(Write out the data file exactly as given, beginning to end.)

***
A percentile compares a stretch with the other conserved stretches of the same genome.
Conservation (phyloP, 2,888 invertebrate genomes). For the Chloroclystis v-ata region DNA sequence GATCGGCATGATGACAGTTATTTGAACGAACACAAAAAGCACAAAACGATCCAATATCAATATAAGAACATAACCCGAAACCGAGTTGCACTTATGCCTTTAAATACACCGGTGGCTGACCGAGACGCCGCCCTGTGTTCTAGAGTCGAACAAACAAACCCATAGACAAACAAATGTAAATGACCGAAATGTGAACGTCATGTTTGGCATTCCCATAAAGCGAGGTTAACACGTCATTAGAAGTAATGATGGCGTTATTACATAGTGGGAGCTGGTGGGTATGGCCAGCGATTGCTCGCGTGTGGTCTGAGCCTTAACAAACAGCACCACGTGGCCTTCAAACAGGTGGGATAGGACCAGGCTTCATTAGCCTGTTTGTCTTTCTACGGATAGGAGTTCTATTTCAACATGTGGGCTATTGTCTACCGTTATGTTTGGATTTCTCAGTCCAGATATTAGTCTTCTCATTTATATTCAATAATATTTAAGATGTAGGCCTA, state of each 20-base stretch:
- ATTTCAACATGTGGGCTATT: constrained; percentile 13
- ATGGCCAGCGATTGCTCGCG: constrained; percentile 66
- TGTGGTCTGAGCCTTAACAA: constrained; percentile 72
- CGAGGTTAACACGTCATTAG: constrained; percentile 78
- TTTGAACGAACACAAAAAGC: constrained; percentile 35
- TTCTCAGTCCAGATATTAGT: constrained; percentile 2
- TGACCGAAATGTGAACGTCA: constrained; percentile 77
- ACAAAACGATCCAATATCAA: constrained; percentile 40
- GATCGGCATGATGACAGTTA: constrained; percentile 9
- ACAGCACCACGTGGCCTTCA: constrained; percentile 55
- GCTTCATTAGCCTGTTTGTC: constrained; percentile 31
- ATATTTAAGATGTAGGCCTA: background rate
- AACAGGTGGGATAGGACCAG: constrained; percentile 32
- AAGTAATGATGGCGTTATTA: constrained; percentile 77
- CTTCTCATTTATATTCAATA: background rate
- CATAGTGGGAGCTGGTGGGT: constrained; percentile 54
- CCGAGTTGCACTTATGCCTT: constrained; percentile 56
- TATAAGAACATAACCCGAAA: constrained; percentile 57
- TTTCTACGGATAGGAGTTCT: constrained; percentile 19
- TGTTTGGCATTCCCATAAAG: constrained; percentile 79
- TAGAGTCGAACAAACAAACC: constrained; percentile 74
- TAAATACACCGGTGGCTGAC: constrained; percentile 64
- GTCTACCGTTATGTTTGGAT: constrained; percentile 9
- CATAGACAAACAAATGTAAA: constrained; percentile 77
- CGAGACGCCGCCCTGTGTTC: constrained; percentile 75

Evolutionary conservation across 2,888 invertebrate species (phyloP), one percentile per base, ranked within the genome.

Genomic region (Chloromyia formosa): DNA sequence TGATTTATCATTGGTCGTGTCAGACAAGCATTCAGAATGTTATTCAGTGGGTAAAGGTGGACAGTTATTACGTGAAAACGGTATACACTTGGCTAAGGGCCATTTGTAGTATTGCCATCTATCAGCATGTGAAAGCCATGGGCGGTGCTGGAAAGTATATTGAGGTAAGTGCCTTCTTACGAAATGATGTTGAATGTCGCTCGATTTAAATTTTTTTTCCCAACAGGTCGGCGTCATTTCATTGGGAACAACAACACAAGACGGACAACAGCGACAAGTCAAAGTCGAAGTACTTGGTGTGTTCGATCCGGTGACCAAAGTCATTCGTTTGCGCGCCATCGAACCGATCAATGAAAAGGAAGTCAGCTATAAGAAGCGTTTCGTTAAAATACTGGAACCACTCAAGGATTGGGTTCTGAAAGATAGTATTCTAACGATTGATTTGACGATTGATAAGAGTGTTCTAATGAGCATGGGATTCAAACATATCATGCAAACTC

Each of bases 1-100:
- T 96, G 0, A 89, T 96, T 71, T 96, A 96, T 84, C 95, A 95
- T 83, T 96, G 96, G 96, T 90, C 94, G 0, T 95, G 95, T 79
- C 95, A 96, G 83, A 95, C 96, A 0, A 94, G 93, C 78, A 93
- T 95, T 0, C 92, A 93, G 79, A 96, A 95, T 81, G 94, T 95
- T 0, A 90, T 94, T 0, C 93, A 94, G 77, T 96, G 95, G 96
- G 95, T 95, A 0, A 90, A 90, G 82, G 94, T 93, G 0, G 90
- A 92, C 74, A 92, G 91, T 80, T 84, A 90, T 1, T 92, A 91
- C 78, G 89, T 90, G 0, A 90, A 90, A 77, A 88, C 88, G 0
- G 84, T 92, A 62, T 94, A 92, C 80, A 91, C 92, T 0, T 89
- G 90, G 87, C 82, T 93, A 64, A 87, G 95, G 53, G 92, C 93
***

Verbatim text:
A percentile compares a stretch with the other conserved stretches of the same genome.
Conservation (phyloP, 2,888 invertebrate genomes). For the Chloroclystis v-ata region DNA sequence GATCGGCATGATGACAGTTATTTGAACGAACACAAAAAGCACAAAACGATCCAATATCAATATAAGAACATAACCCGAAACCGAGTTGCACTTATGCCTTTAAATACACCGGTGGCTGACCGAGACGCCGCCCTGTGTTCTAGAGTCGAACAAACAAACCCATAGACAAACAAATGTAAATGACCGAAATGTGAACGTCATGTTTGGCATTCCCATAAAGCGAGGTTAACACGTCATTAGAAGTAATGATGGCGTTATTACATAGTGGGAGCTGGTGGGTATGGCCAGCGATTGCTCGCGTGTGGTCTGAGCCTTAACAAACAGCACCACGTGGCCTTCAAACAGGTGGGATAGGACCAGGCTTCATTAGCCTGTTTGTCTTTCTACGGATAGGAGTTCTATTTCAACATGTGGGCTATTGTCTACCGTTATGTTTGGATTTCTCAGTCCAGATATTAGTCTTCTCATTTATATTCAATAATATTTAAGATGTAGGCCTA, state of each 20-base stretch:
- ATTTCAACATGTGGGCTATT: constrained; percentile 13
- ATGGCCAGCGATTGCTCGCG: constrained; percentile 66
- TGTGGTCTGAGCCTTAACAA: constrained; percentile 72
- CGAGGTTAACACGTCATTAG: constrained; percentile 78
- TTTGAACGAACACAAAAAGC: constrained; percentile 35
- TTCTCAGTCCAGATATTAGT: constrained; percentile 2
- TGACCGAAATGTGAACGTCA: constrained; percentile 77
- ACAAAACGATCCAATATCAA: constrained; percentile 40
- GATCGGCATGATGACAGTTA: constrained; percentile 9
- ACAGCACCACGTGGCCTTCA: constrained; percentile 55
- GCTTCATTAGCCTGTTTGTC: constrained; percentile 31
- ATATTTAAGATGTAGGCCTA: background rate
- AACAGGTGGGATAGGACCAG: constrained; percentile 32
- AAGTAATGATGGCGTTATTA: constrained; percentile 77
- CTTCTCATTTATATTCAATA: background rate
- CATAGTGGGAGCTGGTGGGT: constrained; percentile 54
- CCGAGTTGCACTTATGCCTT: constrained; percentile 56
- TATAAGAACATAACCCGAAA: constrained; percentile 57
- TTTCTACGGATAGGAGTTCT: constrained; percentile 19
- TGTTTGGCATTCCCATAAAG: constrained; percentile 79
- TAGAGTCGAACAAACAAACC: constrained; percentile 74
- TAAATACACCGGTGGCTGAC: constrained; percentile 64
- GTCTACCGTTATGTTTGGAT: constrained; percentile 9
- CATAGACAAACAAATGTAAA: constrained; percentile 77
- CGAGACGCCGCCCTGTGTTC: constrained; percentile 75

Evolutionary conservation across 2,888 invertebrate species (phyloP), one percentile per base, ranked within the genome.

Genomic region (Chloromyia formosa): DNA sequence TGATTTATCATTGGTCGTGTCAGACAAGCATTCAGAATGTTATTCAGTGGGTAAAGGTGGACAGTTATTACGTGAAAACGGTATACACTTGGCTAAGGGCCATTTGTAGTATTGCCATCTATCAGCATGTGAAAGCCATGGGCGGTGCTGGAAAGTATATTGAGGTAAGTGCCTTCTTACGAAATGATGTTGAATGTCGCTCGATTTAAATTTTTTTTCCCAACAGGTCGGCGTCATTTCATTGGGAACAACAACACAAGACGGACAACAGCGACAAGTCAAAGTCGAAGTACTTGGTGTGTTCGATCCGGTGACCAAAGTCATTCGTTTGCGCGCCATCGAACCGATCAATGAAAAGGAAGTCAGCTATAAGAAGCGTTTCGTTAAAATACTGGAACCACTCAAGGATTGGGTTCTGAAAGATAGTATTCTAACGATTGATTTGACGATTGATAAGAGTGTTCTAATGAGCATGGGATTCAAACATATCATGCAAACTC

Each of bases 1-100:
- T 96, G 0, A 89, T 96, T 71, T 96, A 96, T 84, C 95, A 95
- T 83, T 96, G 96, G 96, T 90, C 94, G 0, T 95, G 95, T 79
- C 95, A 96, G 83, A 95, C 96, A 0, A 94, G 93, C 78, A 93
- T 95, T 0, C 92, A 93, G 79, A 96, A 95, T 81, G 94, T 95
- T 0, A 90, T 94, T 0, C 93, A 94, G 77, T 96, G 95, G 96
- G 95, T 95, A 0, A 90, A 90, G 82, G 94, T 93, G 0, G 90
- A 92, C 74, A 92, G 91, T 80, T 84, A 90, T 1, T 92, A 91
- C 78, G 89, T 90, G 0, A 90, A 90, A 77, A 88, C 88, G 0
- G 84, T 92, A 62, T 94, A 92, C 80, A 91, C 92, T 0, T 89
- G 90, G 87, C 82, T 93, A 64, A 87, G 95, G 53, G 92, C 93